Matthew Flaherty, “Henry James at the Ethical Turn: Vivification and Ironization in The Ambassadors” (pp. 366–393)
Taking its cue from recent work by Dorothy J. Hale, this paper begins by exploring the extent to which Levinasian, deconstructive, and Aristotelian critical approaches have associated Henry James’s fiction, and the ethical import of reading literature more broadly, with an array of related values including particularity, impulsiveness, and indeterminacy. Seeking to complicate this characterization of the ethical effects of Jamesian fiction, this paper emphasizes the debt of The Ambassadors (1903) to a form of dialectical narration that privileges an array of antithetical values including abstraction, analysis, and understanding. Attending in particular to the novel’s opposition between Lambert Strether’s imagination and Maria Gostrey’s discrimination, I argue that The Ambassadors uses perspectival relations between characters to clarify and challenge the judgments of its characters and, by extension, its readers. By building dialectical oppositions like these into his novels, James does not disrupt structures of thought with immediate feeling so much as he shapes immediate feelings into structures of thought. The paper makes the case that it is through juxtaposition to characters like Maria that the full significance of Strether’s feeling—that is, the perspective of value that motivates his practice—can be grasped by readers seeking to refine their own ethical thinking. By emphasizing how James’s fiction facilitates thoughts that attend to the whole, rather than just provoking feelings that attend to the particular, the paper seeks to expand both received understandings of James’s fiction and of ethical approaches to literary criticism more broadly.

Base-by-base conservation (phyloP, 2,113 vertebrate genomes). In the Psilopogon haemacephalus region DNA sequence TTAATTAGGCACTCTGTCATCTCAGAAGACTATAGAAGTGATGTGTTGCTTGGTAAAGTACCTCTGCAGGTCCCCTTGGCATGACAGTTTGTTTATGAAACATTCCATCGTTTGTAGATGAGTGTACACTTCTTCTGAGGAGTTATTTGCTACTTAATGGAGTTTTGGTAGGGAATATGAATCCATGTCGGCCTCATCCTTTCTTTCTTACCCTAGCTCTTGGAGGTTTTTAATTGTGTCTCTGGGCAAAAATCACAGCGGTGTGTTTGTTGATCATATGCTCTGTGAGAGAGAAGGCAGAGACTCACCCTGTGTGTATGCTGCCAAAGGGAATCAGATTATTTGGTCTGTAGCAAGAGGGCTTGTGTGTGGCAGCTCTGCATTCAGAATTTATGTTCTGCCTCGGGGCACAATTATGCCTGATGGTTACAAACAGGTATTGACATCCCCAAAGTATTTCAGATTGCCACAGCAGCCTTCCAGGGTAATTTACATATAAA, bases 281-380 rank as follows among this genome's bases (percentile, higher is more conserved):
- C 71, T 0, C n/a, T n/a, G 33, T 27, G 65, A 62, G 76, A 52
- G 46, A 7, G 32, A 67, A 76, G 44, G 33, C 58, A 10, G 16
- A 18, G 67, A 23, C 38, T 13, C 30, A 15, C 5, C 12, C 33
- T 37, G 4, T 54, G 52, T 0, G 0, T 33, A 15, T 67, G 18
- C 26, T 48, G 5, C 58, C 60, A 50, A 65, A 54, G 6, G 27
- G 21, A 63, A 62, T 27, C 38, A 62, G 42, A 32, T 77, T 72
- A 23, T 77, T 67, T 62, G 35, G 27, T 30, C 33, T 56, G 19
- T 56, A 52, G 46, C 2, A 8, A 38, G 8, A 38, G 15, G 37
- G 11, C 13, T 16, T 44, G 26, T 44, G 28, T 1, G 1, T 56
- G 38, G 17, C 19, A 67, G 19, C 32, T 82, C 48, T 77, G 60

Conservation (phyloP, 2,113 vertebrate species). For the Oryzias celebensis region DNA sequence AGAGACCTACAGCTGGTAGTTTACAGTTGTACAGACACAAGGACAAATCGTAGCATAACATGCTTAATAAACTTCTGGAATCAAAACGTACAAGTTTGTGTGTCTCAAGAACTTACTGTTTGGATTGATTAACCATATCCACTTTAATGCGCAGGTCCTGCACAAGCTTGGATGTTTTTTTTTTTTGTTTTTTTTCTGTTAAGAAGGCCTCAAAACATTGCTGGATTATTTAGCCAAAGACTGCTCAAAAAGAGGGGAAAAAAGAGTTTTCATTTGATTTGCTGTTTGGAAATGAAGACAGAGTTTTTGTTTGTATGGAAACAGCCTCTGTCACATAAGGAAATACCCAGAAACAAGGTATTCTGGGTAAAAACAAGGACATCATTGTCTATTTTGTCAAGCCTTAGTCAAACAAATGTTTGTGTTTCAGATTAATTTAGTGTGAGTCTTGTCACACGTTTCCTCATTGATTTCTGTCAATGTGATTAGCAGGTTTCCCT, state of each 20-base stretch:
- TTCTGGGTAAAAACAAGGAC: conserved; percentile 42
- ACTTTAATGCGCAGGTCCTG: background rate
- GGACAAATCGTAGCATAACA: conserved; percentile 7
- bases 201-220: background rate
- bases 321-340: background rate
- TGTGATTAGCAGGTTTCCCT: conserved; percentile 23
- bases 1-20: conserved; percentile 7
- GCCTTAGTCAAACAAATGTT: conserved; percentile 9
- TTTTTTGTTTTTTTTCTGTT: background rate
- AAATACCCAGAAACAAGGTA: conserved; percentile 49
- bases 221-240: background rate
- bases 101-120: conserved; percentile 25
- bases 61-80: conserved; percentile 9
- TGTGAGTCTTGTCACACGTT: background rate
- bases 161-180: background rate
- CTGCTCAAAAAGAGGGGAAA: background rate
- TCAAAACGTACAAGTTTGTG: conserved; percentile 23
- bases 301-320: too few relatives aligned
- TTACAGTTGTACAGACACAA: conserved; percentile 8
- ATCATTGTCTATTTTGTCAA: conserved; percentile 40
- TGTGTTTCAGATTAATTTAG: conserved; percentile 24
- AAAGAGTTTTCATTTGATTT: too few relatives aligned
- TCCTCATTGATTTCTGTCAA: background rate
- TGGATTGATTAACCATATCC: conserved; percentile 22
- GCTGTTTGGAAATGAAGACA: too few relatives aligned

- © 2014 by The Regents of the University of California